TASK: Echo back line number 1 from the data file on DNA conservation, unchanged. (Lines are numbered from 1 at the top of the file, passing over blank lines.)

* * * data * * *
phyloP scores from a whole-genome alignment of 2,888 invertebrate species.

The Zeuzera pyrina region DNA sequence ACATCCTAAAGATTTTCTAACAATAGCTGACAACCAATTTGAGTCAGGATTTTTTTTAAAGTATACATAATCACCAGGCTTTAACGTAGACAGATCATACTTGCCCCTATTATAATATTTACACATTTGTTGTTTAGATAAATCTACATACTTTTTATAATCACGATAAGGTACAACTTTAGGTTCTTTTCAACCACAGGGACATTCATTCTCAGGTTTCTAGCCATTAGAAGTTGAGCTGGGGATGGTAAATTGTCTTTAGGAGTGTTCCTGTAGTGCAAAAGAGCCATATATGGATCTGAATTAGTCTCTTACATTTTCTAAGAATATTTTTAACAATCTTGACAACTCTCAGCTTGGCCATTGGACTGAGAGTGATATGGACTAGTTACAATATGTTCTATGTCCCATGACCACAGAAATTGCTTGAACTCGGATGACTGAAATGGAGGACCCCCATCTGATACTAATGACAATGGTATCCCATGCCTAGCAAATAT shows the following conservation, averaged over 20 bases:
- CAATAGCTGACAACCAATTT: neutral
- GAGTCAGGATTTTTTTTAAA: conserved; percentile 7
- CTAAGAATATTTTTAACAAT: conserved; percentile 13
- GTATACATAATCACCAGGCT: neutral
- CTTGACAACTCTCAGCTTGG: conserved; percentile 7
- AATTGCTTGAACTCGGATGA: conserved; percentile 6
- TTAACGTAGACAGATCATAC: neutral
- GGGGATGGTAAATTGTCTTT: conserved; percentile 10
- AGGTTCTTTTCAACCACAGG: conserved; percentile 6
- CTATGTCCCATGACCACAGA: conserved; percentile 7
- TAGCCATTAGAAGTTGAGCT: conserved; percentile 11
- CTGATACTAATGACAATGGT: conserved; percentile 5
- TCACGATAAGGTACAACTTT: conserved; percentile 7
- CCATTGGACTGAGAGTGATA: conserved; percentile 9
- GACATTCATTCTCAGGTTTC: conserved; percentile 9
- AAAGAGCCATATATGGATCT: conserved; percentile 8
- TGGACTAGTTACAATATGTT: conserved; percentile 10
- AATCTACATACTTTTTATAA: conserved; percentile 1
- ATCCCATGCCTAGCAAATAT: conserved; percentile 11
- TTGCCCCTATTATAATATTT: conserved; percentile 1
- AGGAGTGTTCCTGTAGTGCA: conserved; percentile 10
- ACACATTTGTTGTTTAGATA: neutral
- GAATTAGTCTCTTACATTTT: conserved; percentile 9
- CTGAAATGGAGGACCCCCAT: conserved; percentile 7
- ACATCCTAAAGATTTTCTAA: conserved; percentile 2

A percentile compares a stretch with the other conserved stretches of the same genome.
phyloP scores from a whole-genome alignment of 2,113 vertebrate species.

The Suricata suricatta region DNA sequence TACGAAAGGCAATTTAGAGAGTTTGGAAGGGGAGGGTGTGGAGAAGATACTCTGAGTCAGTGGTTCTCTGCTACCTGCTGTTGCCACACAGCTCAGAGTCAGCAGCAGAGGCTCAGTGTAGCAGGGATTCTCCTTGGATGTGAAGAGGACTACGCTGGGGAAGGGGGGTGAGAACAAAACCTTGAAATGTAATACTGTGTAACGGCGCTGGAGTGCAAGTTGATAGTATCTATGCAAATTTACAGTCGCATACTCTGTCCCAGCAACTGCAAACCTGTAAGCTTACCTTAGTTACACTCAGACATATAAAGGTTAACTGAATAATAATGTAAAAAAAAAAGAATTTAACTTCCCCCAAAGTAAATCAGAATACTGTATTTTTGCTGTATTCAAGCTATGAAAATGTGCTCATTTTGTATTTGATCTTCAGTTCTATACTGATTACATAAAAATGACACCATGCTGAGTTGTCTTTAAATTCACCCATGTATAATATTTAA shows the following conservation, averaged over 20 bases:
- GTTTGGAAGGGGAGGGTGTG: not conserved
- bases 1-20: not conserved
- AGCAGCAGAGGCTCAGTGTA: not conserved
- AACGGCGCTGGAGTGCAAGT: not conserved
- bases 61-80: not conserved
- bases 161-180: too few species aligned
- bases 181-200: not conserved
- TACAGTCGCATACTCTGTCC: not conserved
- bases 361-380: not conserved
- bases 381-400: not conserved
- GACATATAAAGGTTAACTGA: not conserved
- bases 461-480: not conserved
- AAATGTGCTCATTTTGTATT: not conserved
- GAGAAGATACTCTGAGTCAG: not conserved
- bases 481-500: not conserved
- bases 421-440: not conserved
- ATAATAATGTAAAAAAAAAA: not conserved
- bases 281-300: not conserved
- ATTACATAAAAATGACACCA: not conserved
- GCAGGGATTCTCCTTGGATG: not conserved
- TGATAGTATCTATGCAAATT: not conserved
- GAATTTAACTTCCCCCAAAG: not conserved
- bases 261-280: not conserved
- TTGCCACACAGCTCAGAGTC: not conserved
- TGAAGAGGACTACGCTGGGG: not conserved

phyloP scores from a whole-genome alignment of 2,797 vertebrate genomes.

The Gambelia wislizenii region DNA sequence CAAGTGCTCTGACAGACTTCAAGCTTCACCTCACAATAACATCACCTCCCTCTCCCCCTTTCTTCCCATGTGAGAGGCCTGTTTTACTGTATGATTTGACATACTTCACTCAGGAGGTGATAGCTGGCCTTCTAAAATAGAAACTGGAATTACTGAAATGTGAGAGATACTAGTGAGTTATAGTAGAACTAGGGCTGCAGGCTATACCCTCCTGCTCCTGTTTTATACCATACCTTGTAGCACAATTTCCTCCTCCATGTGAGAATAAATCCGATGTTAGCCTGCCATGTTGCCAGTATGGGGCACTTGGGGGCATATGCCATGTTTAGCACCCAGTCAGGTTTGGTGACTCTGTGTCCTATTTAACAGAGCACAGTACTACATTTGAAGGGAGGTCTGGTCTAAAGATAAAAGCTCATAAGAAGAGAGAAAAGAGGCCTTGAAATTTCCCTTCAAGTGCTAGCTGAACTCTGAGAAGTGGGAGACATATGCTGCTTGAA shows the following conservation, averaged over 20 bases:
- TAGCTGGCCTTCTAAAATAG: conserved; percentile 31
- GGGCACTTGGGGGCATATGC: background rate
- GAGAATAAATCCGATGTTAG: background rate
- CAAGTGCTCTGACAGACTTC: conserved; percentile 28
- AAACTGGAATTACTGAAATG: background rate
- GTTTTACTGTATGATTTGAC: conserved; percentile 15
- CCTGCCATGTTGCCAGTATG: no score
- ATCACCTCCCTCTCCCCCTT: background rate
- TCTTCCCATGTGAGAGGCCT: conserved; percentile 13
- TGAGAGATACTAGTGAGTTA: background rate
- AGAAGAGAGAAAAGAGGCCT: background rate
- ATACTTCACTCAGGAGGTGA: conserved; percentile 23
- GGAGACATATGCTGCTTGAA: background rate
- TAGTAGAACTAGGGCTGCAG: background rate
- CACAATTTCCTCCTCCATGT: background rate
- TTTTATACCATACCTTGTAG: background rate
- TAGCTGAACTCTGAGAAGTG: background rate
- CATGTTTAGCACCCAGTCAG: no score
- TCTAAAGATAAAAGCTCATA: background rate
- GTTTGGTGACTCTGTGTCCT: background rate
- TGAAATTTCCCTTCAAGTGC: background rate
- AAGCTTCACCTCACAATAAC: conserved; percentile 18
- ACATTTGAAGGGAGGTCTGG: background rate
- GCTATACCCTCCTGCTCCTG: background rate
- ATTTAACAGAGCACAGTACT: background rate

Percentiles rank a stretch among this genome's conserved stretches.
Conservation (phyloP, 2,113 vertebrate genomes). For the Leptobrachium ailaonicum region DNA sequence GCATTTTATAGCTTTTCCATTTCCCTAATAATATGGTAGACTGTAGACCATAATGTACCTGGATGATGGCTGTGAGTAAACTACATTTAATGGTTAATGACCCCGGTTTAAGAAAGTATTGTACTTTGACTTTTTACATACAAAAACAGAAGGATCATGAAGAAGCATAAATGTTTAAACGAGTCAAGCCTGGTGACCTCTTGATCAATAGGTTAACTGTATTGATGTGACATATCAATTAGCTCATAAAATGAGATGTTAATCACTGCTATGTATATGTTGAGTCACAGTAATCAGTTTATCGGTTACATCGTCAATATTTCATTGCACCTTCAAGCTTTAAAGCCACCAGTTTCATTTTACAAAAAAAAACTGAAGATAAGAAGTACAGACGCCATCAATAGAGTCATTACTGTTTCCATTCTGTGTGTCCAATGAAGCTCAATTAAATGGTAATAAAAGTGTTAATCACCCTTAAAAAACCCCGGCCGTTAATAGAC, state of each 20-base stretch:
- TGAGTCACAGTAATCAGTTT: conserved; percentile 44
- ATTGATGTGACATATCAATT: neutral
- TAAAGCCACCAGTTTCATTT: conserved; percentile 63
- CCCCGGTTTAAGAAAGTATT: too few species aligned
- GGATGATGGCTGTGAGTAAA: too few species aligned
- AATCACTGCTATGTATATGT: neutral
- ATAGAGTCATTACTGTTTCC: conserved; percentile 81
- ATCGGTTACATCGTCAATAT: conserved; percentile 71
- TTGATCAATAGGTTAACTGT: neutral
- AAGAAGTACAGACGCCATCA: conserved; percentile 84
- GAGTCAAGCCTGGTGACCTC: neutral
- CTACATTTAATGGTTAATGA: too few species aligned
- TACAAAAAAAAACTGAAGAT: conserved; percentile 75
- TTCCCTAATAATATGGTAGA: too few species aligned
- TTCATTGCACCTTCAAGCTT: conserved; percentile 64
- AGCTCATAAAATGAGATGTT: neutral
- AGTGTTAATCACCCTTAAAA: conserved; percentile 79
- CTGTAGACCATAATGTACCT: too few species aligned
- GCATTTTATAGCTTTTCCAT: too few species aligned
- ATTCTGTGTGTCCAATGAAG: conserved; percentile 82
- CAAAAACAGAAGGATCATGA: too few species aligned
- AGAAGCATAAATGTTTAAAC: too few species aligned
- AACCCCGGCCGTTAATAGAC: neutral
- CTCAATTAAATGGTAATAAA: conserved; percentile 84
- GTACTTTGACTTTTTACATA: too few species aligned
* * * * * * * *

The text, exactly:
phyloP scores from a whole-genome alignment of 2,888 invertebrate species.